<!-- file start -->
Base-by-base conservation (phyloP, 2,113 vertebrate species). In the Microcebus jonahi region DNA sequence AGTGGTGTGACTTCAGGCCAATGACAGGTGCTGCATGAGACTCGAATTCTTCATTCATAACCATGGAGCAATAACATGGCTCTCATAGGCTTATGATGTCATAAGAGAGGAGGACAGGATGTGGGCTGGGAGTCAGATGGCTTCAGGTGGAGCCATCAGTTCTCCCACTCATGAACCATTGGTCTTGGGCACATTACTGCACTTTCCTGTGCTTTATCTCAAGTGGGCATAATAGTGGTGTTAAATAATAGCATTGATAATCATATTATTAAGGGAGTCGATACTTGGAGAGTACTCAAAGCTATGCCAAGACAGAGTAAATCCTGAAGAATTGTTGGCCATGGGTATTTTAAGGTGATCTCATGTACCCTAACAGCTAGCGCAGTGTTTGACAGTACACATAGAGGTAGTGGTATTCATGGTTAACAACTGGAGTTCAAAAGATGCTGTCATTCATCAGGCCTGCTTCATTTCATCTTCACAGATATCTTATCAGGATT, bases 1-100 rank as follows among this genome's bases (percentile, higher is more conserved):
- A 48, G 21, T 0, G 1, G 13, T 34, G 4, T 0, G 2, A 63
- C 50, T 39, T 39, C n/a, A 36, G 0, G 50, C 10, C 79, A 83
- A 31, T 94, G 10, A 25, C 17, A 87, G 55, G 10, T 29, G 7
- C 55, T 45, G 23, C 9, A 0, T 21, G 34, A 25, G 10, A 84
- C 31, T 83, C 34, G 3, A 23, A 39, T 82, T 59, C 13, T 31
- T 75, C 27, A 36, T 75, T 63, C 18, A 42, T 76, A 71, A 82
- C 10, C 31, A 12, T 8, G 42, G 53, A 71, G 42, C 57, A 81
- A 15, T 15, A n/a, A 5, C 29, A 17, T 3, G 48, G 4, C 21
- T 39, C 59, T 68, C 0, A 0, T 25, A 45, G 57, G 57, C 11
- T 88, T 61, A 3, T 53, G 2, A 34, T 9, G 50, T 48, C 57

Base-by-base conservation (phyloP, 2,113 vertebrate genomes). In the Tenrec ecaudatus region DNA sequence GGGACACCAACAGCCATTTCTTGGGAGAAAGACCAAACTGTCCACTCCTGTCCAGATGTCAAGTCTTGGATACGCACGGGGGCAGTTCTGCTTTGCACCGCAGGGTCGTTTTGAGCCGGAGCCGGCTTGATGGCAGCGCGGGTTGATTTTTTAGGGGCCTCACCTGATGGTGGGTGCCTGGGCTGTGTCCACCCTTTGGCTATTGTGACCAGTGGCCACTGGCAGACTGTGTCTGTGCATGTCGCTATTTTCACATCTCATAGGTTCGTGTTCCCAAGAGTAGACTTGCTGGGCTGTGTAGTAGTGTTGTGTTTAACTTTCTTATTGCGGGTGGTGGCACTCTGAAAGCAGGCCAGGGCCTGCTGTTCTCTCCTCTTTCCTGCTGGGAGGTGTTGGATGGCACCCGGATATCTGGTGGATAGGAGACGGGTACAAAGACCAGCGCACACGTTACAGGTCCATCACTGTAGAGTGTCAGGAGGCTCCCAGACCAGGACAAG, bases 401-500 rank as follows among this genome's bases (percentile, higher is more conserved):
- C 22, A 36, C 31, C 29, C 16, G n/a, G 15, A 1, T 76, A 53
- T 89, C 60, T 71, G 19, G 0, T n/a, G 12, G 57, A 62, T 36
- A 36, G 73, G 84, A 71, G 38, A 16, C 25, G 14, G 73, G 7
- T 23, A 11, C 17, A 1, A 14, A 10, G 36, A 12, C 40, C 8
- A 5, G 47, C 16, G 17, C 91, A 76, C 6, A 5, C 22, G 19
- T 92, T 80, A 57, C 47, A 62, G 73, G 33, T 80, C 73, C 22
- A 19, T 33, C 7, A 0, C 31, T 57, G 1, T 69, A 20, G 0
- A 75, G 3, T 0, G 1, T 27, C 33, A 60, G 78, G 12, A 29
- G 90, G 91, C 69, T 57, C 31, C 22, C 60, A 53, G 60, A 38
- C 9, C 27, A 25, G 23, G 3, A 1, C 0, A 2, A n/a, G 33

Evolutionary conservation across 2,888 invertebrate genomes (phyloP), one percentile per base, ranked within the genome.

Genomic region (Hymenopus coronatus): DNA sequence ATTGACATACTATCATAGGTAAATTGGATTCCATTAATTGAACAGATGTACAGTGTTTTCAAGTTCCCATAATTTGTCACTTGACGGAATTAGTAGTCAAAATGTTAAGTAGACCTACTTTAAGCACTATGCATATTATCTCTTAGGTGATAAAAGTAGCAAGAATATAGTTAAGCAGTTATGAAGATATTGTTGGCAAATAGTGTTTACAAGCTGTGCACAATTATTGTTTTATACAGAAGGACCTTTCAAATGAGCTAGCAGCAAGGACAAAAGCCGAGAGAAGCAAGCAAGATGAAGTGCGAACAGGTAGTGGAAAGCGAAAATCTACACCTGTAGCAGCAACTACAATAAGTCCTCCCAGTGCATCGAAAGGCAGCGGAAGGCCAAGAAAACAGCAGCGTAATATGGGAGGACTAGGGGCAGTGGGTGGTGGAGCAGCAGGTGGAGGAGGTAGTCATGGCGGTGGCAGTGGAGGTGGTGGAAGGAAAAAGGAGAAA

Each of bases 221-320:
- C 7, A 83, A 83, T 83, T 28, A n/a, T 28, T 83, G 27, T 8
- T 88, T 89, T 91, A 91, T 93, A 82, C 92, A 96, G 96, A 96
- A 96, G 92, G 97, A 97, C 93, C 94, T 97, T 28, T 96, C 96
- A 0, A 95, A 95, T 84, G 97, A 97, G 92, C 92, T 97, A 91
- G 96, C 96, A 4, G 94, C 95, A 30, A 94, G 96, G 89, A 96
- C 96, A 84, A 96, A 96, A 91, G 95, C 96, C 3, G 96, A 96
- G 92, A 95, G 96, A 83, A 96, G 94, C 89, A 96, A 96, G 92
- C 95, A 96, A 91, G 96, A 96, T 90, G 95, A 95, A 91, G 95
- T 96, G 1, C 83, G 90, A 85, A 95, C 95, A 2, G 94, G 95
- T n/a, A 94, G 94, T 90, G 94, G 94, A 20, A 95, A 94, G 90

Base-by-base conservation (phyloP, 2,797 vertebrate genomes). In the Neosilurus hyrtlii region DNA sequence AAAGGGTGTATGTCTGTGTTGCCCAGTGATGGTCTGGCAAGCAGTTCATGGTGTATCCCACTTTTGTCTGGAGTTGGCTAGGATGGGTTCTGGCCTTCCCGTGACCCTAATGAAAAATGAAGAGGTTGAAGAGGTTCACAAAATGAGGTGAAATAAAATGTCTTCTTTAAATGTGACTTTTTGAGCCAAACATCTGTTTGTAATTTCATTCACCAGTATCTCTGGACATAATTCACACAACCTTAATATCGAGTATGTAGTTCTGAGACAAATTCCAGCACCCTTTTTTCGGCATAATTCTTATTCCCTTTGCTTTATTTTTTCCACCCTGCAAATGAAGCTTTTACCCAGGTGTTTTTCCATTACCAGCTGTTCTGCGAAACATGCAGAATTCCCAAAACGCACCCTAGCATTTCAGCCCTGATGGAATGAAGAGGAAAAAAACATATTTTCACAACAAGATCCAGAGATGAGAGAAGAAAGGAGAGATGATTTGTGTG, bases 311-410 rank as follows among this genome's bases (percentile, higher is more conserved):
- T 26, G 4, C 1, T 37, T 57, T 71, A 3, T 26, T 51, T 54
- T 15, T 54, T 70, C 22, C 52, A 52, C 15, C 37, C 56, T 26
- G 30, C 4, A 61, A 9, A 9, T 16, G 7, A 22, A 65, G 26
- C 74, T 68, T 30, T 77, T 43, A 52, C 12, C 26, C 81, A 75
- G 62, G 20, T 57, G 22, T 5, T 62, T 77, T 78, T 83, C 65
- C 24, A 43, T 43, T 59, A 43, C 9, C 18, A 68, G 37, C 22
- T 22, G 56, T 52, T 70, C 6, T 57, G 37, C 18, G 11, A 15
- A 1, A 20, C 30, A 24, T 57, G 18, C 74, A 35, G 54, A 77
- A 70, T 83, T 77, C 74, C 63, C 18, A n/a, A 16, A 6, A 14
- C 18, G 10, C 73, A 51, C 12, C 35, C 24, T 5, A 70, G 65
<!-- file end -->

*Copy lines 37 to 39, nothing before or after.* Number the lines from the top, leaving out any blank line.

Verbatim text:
- T 26, G 4, C 1, T 37, T 57, T 71, A 3, T 26, T 51, T 54
- T 15, T 54, T 70, C 22, C 52, A 52, C 15, C 37, C 56, T 26
- G 30, C 4, A 61, A 9, A 9, T 16, G 7, A 22, A 65, G 26